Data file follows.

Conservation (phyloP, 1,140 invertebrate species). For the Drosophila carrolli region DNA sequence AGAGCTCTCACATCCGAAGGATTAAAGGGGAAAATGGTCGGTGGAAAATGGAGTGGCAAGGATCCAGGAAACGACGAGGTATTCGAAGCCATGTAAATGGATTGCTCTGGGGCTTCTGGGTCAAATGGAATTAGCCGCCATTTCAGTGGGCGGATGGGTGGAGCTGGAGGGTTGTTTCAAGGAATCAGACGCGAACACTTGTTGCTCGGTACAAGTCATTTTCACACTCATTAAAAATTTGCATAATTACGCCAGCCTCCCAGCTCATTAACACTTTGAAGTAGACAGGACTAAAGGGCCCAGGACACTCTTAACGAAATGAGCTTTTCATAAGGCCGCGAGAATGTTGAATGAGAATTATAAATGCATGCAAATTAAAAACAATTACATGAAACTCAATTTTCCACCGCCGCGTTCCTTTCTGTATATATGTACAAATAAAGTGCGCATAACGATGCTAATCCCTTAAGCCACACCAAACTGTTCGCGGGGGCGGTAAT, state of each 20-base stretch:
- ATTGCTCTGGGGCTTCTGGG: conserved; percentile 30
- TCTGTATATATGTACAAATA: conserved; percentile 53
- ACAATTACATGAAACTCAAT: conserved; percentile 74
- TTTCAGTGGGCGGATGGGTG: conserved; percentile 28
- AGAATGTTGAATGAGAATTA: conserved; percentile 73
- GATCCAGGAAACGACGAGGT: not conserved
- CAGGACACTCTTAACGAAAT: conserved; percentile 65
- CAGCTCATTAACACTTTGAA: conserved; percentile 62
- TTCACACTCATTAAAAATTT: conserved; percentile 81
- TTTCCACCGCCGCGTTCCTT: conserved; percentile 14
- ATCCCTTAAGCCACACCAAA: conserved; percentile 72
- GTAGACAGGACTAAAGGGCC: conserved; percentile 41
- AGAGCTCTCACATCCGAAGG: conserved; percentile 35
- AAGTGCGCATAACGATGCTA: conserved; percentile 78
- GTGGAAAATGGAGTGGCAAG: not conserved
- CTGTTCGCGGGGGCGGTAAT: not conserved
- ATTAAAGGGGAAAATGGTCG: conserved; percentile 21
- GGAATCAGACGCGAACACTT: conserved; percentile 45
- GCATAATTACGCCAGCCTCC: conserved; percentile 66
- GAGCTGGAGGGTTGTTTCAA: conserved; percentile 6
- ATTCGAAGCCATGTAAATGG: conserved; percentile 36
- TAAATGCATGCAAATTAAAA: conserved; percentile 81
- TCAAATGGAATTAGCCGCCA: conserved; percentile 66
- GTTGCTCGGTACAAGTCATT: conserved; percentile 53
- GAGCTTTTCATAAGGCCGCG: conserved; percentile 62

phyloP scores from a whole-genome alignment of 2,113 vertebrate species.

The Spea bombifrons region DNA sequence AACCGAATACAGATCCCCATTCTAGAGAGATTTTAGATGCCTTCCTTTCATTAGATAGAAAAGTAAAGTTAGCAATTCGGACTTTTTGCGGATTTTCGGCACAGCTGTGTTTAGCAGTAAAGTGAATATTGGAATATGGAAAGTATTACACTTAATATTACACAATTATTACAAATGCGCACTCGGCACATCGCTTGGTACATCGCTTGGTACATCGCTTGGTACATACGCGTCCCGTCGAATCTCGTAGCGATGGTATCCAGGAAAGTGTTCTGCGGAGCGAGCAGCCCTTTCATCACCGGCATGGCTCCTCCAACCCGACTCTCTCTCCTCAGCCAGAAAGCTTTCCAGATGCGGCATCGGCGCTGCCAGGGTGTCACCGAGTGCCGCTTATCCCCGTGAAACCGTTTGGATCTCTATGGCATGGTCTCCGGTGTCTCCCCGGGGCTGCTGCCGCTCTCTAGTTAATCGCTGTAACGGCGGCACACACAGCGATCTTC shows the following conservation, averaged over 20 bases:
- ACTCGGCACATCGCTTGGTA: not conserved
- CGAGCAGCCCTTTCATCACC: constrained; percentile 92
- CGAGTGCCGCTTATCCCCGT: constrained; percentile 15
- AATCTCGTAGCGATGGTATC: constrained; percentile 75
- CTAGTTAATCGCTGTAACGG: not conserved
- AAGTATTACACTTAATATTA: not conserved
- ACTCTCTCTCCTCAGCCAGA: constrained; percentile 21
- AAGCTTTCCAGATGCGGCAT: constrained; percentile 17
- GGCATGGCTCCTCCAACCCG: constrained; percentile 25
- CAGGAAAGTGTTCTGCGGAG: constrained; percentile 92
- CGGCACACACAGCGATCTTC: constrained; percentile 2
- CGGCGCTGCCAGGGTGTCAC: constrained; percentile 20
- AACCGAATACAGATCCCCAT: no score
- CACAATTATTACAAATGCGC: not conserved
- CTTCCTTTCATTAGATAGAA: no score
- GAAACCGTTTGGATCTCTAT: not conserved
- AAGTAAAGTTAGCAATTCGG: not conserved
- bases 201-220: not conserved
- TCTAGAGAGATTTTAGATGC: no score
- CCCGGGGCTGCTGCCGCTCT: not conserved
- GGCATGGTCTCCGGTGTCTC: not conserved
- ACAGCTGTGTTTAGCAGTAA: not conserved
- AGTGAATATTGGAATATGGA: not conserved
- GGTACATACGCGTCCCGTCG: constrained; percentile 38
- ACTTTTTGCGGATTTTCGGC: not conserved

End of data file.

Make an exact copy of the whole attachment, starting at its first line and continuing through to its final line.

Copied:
Conservation (phyloP, 1,140 invertebrate species). For the Drosophila carrolli region DNA sequence AGAGCTCTCACATCCGAAGGATTAAAGGGGAAAATGGTCGGTGGAAAATGGAGTGGCAAGGATCCAGGAAACGACGAGGTATTCGAAGCCATGTAAATGGATTGCTCTGGGGCTTCTGGGTCAAATGGAATTAGCCGCCATTTCAGTGGGCGGATGGGTGGAGCTGGAGGGTTGTTTCAAGGAATCAGACGCGAACACTTGTTGCTCGGTACAAGTCATTTTCACACTCATTAAAAATTTGCATAATTACGCCAGCCTCCCAGCTCATTAACACTTTGAAGTAGACAGGACTAAAGGGCCCAGGACACTCTTAACGAAATGAGCTTTTCATAAGGCCGCGAGAATGTTGAATGAGAATTATAAATGCATGCAAATTAAAAACAATTACATGAAACTCAATTTTCCACCGCCGCGTTCCTTTCTGTATATATGTACAAATAAAGTGCGCATAACGATGCTAATCCCTTAAGCCACACCAAACTGTTCGCGGGGGCGGTAAT, state of each 20-base stretch:
- ATTGCTCTGGGGCTTCTGGG: conserved; percentile 30
- TCTGTATATATGTACAAATA: conserved; percentile 53
- ACAATTACATGAAACTCAAT: conserved; percentile 74
- TTTCAGTGGGCGGATGGGTG: conserved; percentile 28
- AGAATGTTGAATGAGAATTA: conserved; percentile 73
- GATCCAGGAAACGACGAGGT: not conserved
- CAGGACACTCTTAACGAAAT: conserved; percentile 65
- CAGCTCATTAACACTTTGAA: conserved; percentile 62
- TTCACACTCATTAAAAATTT: conserved; percentile 81
- TTTCCACCGCCGCGTTCCTT: conserved; percentile 14
- ATCCCTTAAGCCACACCAAA: conserved; percentile 72
- GTAGACAGGACTAAAGGGCC: conserved; percentile 41
- AGAGCTCTCACATCCGAAGG: conserved; percentile 35
- AAGTGCGCATAACGATGCTA: conserved; percentile 78
- GTGGAAAATGGAGTGGCAAG: not conserved
- CTGTTCGCGGGGGCGGTAAT: not conserved
- ATTAAAGGGGAAAATGGTCG: conserved; percentile 21
- GGAATCAGACGCGAACACTT: conserved; percentile 45
- GCATAATTACGCCAGCCTCC: conserved; percentile 66
- GAGCTGGAGGGTTGTTTCAA: conserved; percentile 6
- ATTCGAAGCCATGTAAATGG: conserved; percentile 36
- TAAATGCATGCAAATTAAAA: conserved; percentile 81
- TCAAATGGAATTAGCCGCCA: conserved; percentile 66
- GTTGCTCGGTACAAGTCATT: conserved; percentile 53
- GAGCTTTTCATAAGGCCGCG: conserved; percentile 62

phyloP scores from a whole-genome alignment of 2,113 vertebrate species.

The Spea bombifrons region DNA sequence AACCGAATACAGATCCCCATTCTAGAGAGATTTTAGATGCCTTCCTTTCATTAGATAGAAAAGTAAAGTTAGCAATTCGGACTTTTTGCGGATTTTCGGCACAGCTGTGTTTAGCAGTAAAGTGAATATTGGAATATGGAAAGTATTACACTTAATATTACACAATTATTACAAATGCGCACTCGGCACATCGCTTGGTACATCGCTTGGTACATCGCTTGGTACATACGCGTCCCGTCGAATCTCGTAGCGATGGTATCCAGGAAAGTGTTCTGCGGAGCGAGCAGCCCTTTCATCACCGGCATGGCTCCTCCAACCCGACTCTCTCTCCTCAGCCAGAAAGCTTTCCAGATGCGGCATCGGCGCTGCCAGGGTGTCACCGAGTGCCGCTTATCCCCGTGAAACCGTTTGGATCTCTATGGCATGGTCTCCGGTGTCTCCCCGGGGCTGCTGCCGCTCTCTAGTTAATCGCTGTAACGGCGGCACACACAGCGATCTTC shows the following conservation, averaged over 20 bases:
- ACTCGGCACATCGCTTGGTA: not conserved
- CGAGCAGCCCTTTCATCACC: constrained; percentile 92
- CGAGTGCCGCTTATCCCCGT: constrained; percentile 15
- AATCTCGTAGCGATGGTATC: constrained; percentile 75
- CTAGTTAATCGCTGTAACGG: not conserved
- AAGTATTACACTTAATATTA: not conserved
- ACTCTCTCTCCTCAGCCAGA: constrained; percentile 21
- AAGCTTTCCAGATGCGGCAT: constrained; percentile 17
- GGCATGGCTCCTCCAACCCG: constrained; percentile 25
- CAGGAAAGTGTTCTGCGGAG: constrained; percentile 92
- CGGCACACACAGCGATCTTC: constrained; percentile 2
- CGGCGCTGCCAGGGTGTCAC: constrained; percentile 20
- AACCGAATACAGATCCCCAT: no score
- CACAATTATTACAAATGCGC: not conserved
- CTTCCTTTCATTAGATAGAA: no score
- GAAACCGTTTGGATCTCTAT: not conserved
- AAGTAAAGTTAGCAATTCGG: not conserved
- bases 201-220: not conserved
- TCTAGAGAGATTTTAGATGC: no score
- CCCGGGGCTGCTGCCGCTCT: not conserved
- GGCATGGTCTCCGGTGTCTC: not conserved
- ACAGCTGTGTTTAGCAGTAA: not conserved
- AGTGAATATTGGAATATGGA: not conserved
- GGTACATACGCGTCCCGTCG: constrained; percentile 38
- ACTTTTTGCGGATTTTCGGC: not conserved